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“We went off the dock thinking that if the breeze filled in, we’d have a good sail,” Terry Hutchinson, skipper and executive director of American Magic, said after the sail. “Straight away, we came into 21 knots [of wind pressure], and we were into it. Despite having a brand-new boat that we were all excited about, the whole session felt normal. That’s a great validation of our shore team and all of the work put in since we launched the Mule in 2018.”

“The Mule” was the first prototype that American Magic built to train its crew on at its facility in Pensacola, Florida, and that basic design was followed by Defender , a more complex boat that has been decommissioned since Patriot ’s arrival. Like its competitors Lunna Rossa from Italy, Britannia from the UK and the America’s Cup defender, Te Aihe from New Zealand, American Magic won’t divulge technical details about Patriot , beyond the fact its steering station is more forward than on Defender .

America's Cup Yacht Patriot Completes Its First Sail in Auckland

Patriot performed her first week of tests in front of the Auckland waterfront recently, as her team learns the idiosyncrasies of the lightning-fast foiling yacht, and designers figure out how to tweak for maximum speed.  Courtesy Will Ricketson

The 75-footer is clearly fast, even out of the box, and for the next three months, designers and specialists will tweak the carbon-fiber hull and 1560-square-foot mainsail to make it even faster.

The world’s foremost sailing event, the America’s Cup has been around since 1851, though the last three Cups were more like Formula One racing, compared to the stately, slow-sailing monohulls of previous generations. The last three Cups have all been designed around foils, starting in 2013 with the AC72, and then three years ago, the boats became smaller, and much more nimble, 50-ft. catamarans that not only accelerated like an F-22 Raptor, but could nearly pivot on their own axis.

The last-generation cats were a bit too wild, so the powers that be came up with the current AC-72 class using a one-design rule where all competitors had to use common parts. The idea was to level the playing field. Organizers supply some parts of the boat, including the mast, rigging, foil-cant arms and hydraulics. The boats—16 feet wide with a crew of 11—are also built of lightweight composites because they’re designed to fly, rather than plough through the water.

America's Cup Yacht Patriot Sails for the First Time in Auckland Last Week

While America’s Cup teams do not release top speeds, it’s estimated that the AC75 boats break the Cup’s “sound barrier” at about 50 knots, or 57 mph.  Courtesy Will Ricketson

Patriot ’s foil-cant arms are also designed to move both under or outside the boat to provide the leverage to keep it upright. If it does capsize, the crews can right the boat much easier than the previous generations of foiling racers. Another new evolution for this America’s Cup is the twin-skin mainsail on the 87-foot-tall mast. The double-sail skins combine with the spar to generate the power the AC75 needs to foil. On the last two generations, the sails were much stiffer sail-wings that many non-Cup racers complained about because there was no trickle-down technology for the rest of the sailing world.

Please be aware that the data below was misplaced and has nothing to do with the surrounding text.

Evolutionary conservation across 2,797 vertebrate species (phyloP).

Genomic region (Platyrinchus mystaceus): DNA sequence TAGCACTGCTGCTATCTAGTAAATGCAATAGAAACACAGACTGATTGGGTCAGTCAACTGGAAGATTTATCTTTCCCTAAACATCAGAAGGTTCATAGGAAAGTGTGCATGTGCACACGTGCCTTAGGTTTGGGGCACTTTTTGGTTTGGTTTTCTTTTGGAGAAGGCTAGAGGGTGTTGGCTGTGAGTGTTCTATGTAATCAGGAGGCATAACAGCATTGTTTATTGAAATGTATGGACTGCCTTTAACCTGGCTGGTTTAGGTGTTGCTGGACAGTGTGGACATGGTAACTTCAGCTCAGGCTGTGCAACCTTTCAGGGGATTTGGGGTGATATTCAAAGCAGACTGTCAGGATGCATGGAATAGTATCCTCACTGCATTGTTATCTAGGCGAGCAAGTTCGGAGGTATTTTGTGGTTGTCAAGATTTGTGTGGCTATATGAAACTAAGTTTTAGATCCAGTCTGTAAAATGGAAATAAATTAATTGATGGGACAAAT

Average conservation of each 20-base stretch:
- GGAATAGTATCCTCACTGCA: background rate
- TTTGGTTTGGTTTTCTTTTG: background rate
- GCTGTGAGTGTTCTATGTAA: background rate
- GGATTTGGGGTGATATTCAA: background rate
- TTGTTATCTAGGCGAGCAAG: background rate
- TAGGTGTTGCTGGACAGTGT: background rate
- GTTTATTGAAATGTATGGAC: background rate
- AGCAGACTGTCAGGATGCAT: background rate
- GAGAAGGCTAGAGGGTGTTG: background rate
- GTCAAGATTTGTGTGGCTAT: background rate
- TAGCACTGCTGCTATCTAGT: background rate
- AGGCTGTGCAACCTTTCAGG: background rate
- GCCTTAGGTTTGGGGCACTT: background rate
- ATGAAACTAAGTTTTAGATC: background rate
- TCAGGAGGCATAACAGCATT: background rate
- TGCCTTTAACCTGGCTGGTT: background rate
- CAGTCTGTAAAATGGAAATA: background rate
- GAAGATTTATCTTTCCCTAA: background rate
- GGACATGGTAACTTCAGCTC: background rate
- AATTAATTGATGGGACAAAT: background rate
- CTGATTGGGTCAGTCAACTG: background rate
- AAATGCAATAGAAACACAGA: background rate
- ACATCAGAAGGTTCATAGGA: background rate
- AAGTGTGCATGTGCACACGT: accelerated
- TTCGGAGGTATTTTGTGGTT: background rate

Beneath the water, Patriot also has an interesting breakthrough design. The foil-cant system uses new technology that employs a battery-driven, hydraulic-power unit to raise and lower the strong, but very heavy, foil-cant arms, that give the boat its stability and speed. As the boat changes tacks, the cant system is activated, placing one hydrofoil in the water, and lifting the other one out, where its weight becomes ballast.

Beyond the sail plan and hull design, the foil wings at the end of the arms will be another of Patriot ’s secret weapons. American Magic designers will have the ability to create any design they believe will be most effective to give the boat an edge over competitors, and the next month will be devoted to trying new shapes and sizes.

Americas Cup Yacht Patriot was shipped by cargo aircraft 9000 miles to Auckland, New Zealand from Rhode Island

Patriot was built in Bristol, Rhode Island, by a 50-strong team and then shipped by cargo plane 9,000 miles to Auckland.  Courtesy Will Ricketson

Considering the America’s Cup’s ambitious timetable, and the unexpected time pressures Covid-19 put on design and production of Patriot in Rhode Island, it’s amazing that this yacht came through so well. “This team didn’t exist three years ago, and now we have three boats built and two AC75s launched,” said Marcelino Botin, American Magic’s lead designer. “The first thing we need to focus on next is to make sure the new boat is sailed the way we want it to be sailed.”

Botin said this initial “analysis” phase will be critical to future modifications to the design. “We are all interested in knowing how the boat performs compared to our predictions and compared to our previous boat,” he says.

Hutchinson says that Patriot ’s initial performance was encouraging, especially on its first gybe. “We had a great nosedive, and that was exciting,” he said. “It was nothing that we haven’t seen or done on our other boats, and our familiarity with Patriot will increase rapidly over the coming days.”